New Year's Freeze: Alcohol will not warm you up in frigid temperatures

CREATED Dec 31, 2013

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MILWAUKEE -- Holiday cheer might warm you soul, but don't count on that to battle sub-zero temperatures.

The new year arrives Tuesday night with a wallop of arctic air, pushing temperatures into the teens and wind chills below zero.

Before you grab some champagne, however, emergency personnel are warning those celebrating that alcohol does not warm your body.

The New York Times compiled studies that found alcohol actually decreases core body temperature — regardless of the temperature outside — and increases the risk of hypothermia.

Alcohol reverses the normal body process in the cold, increasing the flow of blood to the skin and setting off a sharp drop in body temperature (this is why you feel a warming sensation while drinking).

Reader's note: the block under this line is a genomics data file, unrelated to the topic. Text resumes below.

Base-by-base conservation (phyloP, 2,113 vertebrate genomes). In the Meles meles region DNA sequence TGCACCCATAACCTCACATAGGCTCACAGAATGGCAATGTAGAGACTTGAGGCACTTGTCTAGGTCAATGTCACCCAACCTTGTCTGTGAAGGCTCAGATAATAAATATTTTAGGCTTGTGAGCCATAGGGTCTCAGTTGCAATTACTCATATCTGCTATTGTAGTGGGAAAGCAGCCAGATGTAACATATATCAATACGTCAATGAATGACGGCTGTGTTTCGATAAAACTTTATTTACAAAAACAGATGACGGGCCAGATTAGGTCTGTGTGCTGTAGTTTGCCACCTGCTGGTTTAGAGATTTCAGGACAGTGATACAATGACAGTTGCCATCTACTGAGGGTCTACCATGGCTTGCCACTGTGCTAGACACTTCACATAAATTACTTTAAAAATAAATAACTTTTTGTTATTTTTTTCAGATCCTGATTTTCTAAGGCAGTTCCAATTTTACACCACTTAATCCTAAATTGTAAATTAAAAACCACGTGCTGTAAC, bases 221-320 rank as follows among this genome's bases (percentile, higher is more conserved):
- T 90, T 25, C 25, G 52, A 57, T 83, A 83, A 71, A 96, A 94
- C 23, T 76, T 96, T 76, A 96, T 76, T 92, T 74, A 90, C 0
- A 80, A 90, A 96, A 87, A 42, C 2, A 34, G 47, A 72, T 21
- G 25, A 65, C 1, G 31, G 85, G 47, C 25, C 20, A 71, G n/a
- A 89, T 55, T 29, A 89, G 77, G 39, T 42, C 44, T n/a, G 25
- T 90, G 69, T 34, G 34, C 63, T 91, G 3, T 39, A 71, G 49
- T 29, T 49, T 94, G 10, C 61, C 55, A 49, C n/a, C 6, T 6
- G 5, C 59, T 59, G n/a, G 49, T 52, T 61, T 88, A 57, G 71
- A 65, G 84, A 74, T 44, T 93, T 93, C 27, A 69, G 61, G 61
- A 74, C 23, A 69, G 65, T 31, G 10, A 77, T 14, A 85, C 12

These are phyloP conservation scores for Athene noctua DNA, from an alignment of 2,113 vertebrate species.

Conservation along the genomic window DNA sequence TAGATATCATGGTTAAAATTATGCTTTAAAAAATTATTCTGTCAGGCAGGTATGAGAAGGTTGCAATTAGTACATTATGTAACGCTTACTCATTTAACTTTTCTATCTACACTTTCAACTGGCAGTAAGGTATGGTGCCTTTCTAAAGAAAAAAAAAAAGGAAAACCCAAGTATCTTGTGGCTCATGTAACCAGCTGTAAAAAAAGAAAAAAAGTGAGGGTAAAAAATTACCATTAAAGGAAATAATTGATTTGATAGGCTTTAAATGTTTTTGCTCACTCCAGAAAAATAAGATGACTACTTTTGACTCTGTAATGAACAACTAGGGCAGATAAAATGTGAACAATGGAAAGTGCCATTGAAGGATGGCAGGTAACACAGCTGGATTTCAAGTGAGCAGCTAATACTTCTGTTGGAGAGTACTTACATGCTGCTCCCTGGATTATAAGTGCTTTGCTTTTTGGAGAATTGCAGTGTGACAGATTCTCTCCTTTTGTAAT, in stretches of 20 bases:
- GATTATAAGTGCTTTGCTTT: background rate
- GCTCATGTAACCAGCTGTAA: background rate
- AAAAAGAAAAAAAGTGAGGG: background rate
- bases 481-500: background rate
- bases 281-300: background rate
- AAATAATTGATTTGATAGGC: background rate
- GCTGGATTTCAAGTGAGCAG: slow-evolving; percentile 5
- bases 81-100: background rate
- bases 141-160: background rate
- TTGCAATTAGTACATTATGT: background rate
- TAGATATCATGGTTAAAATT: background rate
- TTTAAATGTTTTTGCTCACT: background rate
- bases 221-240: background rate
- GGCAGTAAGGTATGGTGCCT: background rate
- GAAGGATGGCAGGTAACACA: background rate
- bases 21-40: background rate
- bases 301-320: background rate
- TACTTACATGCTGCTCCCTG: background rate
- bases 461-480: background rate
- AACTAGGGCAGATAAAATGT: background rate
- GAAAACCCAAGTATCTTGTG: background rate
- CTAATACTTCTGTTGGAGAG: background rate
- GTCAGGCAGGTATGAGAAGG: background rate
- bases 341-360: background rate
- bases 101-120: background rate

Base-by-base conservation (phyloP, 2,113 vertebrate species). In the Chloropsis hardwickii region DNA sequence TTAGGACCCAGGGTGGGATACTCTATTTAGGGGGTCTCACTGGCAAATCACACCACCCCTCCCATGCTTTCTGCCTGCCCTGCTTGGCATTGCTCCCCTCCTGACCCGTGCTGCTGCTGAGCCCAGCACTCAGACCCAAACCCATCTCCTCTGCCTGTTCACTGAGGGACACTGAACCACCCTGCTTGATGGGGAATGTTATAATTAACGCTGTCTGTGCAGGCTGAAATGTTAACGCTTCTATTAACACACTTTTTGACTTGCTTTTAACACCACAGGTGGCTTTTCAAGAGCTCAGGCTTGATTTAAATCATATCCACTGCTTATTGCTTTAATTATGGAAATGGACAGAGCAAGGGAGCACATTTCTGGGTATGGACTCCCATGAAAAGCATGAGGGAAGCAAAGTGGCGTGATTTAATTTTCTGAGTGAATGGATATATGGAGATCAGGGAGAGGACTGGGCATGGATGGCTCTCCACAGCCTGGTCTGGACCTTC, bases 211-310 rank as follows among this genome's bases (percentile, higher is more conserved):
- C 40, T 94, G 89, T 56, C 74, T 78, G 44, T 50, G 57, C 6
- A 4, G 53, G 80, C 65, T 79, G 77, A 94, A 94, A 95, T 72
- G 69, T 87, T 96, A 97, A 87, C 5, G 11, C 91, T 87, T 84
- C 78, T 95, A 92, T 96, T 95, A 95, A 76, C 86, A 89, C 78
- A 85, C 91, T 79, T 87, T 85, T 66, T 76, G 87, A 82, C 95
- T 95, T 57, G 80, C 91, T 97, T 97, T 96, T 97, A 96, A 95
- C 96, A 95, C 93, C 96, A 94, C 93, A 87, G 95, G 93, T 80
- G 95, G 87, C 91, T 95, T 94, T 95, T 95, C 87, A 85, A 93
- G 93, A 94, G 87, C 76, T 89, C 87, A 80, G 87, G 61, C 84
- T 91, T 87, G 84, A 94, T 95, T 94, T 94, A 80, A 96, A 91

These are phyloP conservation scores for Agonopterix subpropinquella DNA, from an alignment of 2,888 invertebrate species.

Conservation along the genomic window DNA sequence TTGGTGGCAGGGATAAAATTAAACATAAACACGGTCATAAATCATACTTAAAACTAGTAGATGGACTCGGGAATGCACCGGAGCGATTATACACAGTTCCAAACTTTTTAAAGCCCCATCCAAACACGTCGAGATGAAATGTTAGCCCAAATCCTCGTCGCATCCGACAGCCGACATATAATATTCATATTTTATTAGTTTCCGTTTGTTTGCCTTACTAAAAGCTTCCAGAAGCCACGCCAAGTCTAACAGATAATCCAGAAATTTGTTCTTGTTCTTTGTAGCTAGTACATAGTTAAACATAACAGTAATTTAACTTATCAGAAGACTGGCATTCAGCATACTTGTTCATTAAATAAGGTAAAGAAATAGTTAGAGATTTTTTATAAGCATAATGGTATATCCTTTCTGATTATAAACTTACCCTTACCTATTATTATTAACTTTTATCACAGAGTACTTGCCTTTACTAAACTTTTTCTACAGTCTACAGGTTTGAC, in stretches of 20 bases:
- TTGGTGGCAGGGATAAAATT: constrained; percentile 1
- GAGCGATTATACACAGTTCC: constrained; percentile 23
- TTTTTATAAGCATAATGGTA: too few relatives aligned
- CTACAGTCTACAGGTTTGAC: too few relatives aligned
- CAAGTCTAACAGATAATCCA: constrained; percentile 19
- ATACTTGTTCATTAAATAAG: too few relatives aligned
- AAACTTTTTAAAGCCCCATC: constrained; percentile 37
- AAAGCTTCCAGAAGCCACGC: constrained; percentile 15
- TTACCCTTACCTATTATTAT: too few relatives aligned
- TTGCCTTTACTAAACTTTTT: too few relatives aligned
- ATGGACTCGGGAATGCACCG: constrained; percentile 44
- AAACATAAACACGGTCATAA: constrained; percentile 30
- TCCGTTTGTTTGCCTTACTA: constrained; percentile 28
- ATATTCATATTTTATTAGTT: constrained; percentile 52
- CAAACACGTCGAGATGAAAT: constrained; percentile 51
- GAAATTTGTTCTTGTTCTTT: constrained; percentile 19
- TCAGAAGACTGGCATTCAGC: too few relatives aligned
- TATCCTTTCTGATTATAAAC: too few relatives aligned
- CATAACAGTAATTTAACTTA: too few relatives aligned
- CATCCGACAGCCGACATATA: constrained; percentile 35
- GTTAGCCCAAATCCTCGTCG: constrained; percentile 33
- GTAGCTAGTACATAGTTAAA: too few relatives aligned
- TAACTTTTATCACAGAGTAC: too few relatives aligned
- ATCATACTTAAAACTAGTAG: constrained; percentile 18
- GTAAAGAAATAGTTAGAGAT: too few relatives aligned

The Army Research Institute of Environmental Medicine reports that could mean a reduced ability to shiver, which is one of the body's prime ways to alert you to seek protection.

So as you head out tonight for New Year's Eve, remember that a drink does not enable you to forego the jacket, scarves, gloves and hats walking to the bar or club and taking a smoking break. Doctors warn that alcohol can play a role in hypothermia-related injuries and deaths.